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Today is the 35th anniversary of the Roe v. Wade decision and NARAL Pro-Choice America has asked all of us in the blogosphere to write posts about why it’s important to vote pro-choice. Welcome to Blog for Choice Day 2008. Here are my thoughts.

“Childbirth is, by definition, a loss of control over the body . . . but in the hospital, the surrender is usually of the body to the provider. Women often lose control over what’s done to the body, rather than over what the body does.”

–Jennifer Block, Pushed: The Painful Truth About Childbirth and Modern Maternity Care (165) [1].

Today, I am terrified of being pregnant or giving birth in the United States. I am not frightened of the physical experience of being pregnant. Nor am I intimidated by the difficult moral decisions I may face if that pregnancy is unplanned or if something goes tragically wrong. I am not afraid, as Jennifer Block so eloquently puts it, to “lose control over [what my] body does” when pregnant. No.

What wakes me from nightmares, sweating, in the early hours of the morning is the knowledge that, as a pregnant woman, I will lose my right to determine what is done to my body. What knots my stomach is the knowledge that, under current legal precedent, when I become pregnant I could be stripped of my rights to bodily integrity—including the ability to consent to or refuse medical procedures. What terrifies me is the knowledge that as a pregnant woman I could, at the discretion of a doctor or a judge, be treated as an individual whose medical decisions and right to self-determination have no merit, whose personhood is less worthy of consideration than the personhood of the developing child I carry within my body.

I didn’t always feel this way. When I hit puberty and began to menstruate I was awed (as I still am) by my body’s new capacity to sustain pregnancy and give birth to a child. The women whom I knew and read (thanks Mom!) described women’s reproductive lives in feminist terms: they placed women, their laboring bodies, and their self-determination at the center of pregnancy and birth narratives.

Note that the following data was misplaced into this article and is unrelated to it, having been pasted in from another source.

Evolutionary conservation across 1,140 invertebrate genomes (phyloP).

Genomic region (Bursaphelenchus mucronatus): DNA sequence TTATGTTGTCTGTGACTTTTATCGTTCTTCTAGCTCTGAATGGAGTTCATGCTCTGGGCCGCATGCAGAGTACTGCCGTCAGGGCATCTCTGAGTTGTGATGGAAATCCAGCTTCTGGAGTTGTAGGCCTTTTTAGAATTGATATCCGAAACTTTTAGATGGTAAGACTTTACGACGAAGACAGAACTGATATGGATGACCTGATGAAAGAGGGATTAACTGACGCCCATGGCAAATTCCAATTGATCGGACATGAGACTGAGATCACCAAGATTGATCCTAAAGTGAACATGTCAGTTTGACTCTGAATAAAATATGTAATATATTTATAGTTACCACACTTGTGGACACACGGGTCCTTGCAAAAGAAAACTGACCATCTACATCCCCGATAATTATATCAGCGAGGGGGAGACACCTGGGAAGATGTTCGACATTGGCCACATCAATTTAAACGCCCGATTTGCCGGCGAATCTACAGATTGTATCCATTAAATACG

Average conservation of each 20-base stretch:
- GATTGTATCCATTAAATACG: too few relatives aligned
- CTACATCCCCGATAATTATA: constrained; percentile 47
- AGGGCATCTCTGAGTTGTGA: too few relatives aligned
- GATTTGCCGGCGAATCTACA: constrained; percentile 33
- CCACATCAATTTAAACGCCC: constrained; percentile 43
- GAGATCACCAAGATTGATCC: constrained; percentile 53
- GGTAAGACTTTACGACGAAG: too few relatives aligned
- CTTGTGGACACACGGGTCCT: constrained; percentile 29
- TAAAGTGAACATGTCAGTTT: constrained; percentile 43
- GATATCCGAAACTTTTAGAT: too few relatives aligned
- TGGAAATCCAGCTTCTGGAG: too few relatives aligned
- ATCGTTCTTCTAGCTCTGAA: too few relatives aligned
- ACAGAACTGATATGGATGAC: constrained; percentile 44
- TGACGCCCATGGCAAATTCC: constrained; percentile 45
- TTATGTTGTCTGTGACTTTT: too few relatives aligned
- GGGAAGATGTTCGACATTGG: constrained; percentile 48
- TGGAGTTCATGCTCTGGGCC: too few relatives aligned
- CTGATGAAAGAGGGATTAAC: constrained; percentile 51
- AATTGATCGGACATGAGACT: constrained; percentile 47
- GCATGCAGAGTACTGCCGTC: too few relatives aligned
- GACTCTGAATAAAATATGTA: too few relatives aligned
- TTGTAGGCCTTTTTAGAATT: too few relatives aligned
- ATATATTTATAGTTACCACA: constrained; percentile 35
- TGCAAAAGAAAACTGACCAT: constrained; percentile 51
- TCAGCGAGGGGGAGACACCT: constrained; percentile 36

Over the last twelve years, however, I have been forced to recognize how fragile my right to bodily integrity and self-determination is. I have gotten the message loud and clear from politicians, judges and activists: My personhood is conditional. My body is not my own. I am one broken condom, one impulsive sexual encounter, one sexual assault, one anti-abortion, conscience-ridden pharmacist away from becoming less than a person in the eyes of the law.

The modern political and legal struggle over abortion rights, and reproductive rights more broadly, has developed a hyper-focus on the question of fetal rights [2] and the definition of when life begins [3]. We have forgotten to consider an equally important question: regardless of how we determine when human life and constitutional rights begin, when do women’s basic human rights end? I ask this question of anyone who supports anti-abortion, fetal rights policies: do I somehow become less of a person in the eyes of the law the moment I become pregnant?

The right to bodily integrity is fundamental to our social contract here in the United States. The belief that we are all separate beings, existing within our own skin, and that no one has the right to violate our separateness without our consent, has been built into our legal framework. This respect for the human right to bodily integrity is so profoundly important to our legal and social framework that it actually supersedes our right to live. No one can be compelled against their full and free consent to give of their body for another human being–even if that other human being will die as a result of consent being withheld.

As Jennifer Block writes, “there is never a situation where the court can compel an adult to undergo a medical procedure for the perceived benefit of another human being” (255). We may make the case that it is the ethical thing to do, to donate blood or to put our own lives at risk to rescue someone from drowning. But despite making a moral argument that it is the right thing to do, we don’t compel individuals to perform these tasks: they must make the final decision themselves. At no point does their body cease to be their own.

Yet pregnant–and even potentially pregnant–women find that this basic right to bodily integrity is routine breached by medical professionals, politicians, and judges who determine what they may or may not do—or choose not to do–with their bodies. Marsden Wagner, former Director of Women’s and Children’s Health of the World Health Organization, documents in Born in the USA [4] the way in which pregnant women’s decisions regarding their own medical care are routinely ignored. Women who have expressly stated their desire for non-interventionist births are subjected to drugs without their knowledge, mutilated by unnecessarily episiotomies, or denied the right to attempt vaginal births after cesarean section. These practices are contrary to basic legal rights nationally and many human rights standards worldwide.